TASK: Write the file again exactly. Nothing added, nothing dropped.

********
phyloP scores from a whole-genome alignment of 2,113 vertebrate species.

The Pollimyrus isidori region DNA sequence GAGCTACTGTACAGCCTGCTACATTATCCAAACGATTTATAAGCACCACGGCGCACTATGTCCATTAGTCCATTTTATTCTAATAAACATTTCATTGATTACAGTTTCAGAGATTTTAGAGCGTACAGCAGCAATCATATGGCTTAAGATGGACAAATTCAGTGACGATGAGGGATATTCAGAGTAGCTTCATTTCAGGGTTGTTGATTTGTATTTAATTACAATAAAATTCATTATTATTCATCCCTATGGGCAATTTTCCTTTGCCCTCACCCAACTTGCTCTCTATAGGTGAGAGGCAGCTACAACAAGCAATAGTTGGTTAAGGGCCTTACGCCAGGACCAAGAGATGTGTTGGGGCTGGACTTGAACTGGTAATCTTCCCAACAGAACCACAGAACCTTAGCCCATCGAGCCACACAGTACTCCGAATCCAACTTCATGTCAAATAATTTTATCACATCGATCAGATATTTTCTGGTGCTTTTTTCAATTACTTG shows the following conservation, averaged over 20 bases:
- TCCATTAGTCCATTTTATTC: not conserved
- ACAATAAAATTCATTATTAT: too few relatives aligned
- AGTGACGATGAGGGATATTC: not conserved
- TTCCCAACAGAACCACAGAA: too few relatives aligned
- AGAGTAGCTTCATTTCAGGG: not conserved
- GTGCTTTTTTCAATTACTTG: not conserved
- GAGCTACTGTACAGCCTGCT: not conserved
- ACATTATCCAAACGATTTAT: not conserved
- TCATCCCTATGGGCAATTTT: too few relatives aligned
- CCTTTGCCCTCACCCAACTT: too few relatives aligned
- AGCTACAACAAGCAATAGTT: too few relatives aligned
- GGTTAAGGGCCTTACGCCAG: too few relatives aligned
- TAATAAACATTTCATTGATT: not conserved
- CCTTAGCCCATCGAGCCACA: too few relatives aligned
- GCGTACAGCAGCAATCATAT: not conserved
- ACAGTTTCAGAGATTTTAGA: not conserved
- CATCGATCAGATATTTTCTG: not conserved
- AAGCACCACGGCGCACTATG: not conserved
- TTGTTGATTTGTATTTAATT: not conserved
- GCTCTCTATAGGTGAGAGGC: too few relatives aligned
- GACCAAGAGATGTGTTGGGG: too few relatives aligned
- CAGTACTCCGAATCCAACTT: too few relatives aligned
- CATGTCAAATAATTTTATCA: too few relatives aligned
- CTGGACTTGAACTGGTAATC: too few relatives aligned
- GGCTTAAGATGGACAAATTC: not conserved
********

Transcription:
phyloP scores from a whole-genome alignment of 2,113 vertebrate species.

The Pollimyrus isidori region DNA sequence GAGCTACTGTACAGCCTGCTACATTATCCAAACGATTTATAAGCACCACGGCGCACTATGTCCATTAGTCCATTTTATTCTAATAAACATTTCATTGATTACAGTTTCAGAGATTTTAGAGCGTACAGCAGCAATCATATGGCTTAAGATGGACAAATTCAGTGACGATGAGGGATATTCAGAGTAGCTTCATTTCAGGGTTGTTGATTTGTATTTAATTACAATAAAATTCATTATTATTCATCCCTATGGGCAATTTTCCTTTGCCCTCACCCAACTTGCTCTCTATAGGTGAGAGGCAGCTACAACAAGCAATAGTTGGTTAAGGGCCTTACGCCAGGACCAAGAGATGTGTTGGGGCTGGACTTGAACTGGTAATCTTCCCAACAGAACCACAGAACCTTAGCCCATCGAGCCACACAGTACTCCGAATCCAACTTCATGTCAAATAATTTTATCACATCGATCAGATATTTTCTGGTGCTTTTTTCAATTACTTG shows the following conservation, averaged over 20 bases:
- TCCATTAGTCCATTTTATTC: not conserved
- ACAATAAAATTCATTATTAT: too few relatives aligned
- AGTGACGATGAGGGATATTC: not conserved
- TTCCCAACAGAACCACAGAA: too few relatives aligned
- AGAGTAGCTTCATTTCAGGG: not conserved
- GTGCTTTTTTCAATTACTTG: not conserved
- GAGCTACTGTACAGCCTGCT: not conserved
- ACATTATCCAAACGATTTAT: not conserved
- TCATCCCTATGGGCAATTTT: too few relatives aligned
- CCTTTGCCCTCACCCAACTT: too few relatives aligned
- AGCTACAACAAGCAATAGTT: too few relatives aligned
- GGTTAAGGGCCTTACGCCAG: too few relatives aligned
- TAATAAACATTTCATTGATT: not conserved
- CCTTAGCCCATCGAGCCACA: too few relatives aligned
- GCGTACAGCAGCAATCATAT: not conserved
- ACAGTTTCAGAGATTTTAGA: not conserved
- CATCGATCAGATATTTTCTG: not conserved
- AAGCACCACGGCGCACTATG: not conserved
- TTGTTGATTTGTATTTAATT: not conserved
- GCTCTCTATAGGTGAGAGGC: too few relatives aligned
- GACCAAGAGATGTGTTGGGG: too few relatives aligned
- CAGTACTCCGAATCCAACTT: too few relatives aligned
- CATGTCAAATAATTTTATCA: too few relatives aligned
- CTGGACTTGAACTGGTAATC: too few relatives aligned
- GGCTTAAGATGGACAAATTC: not conserved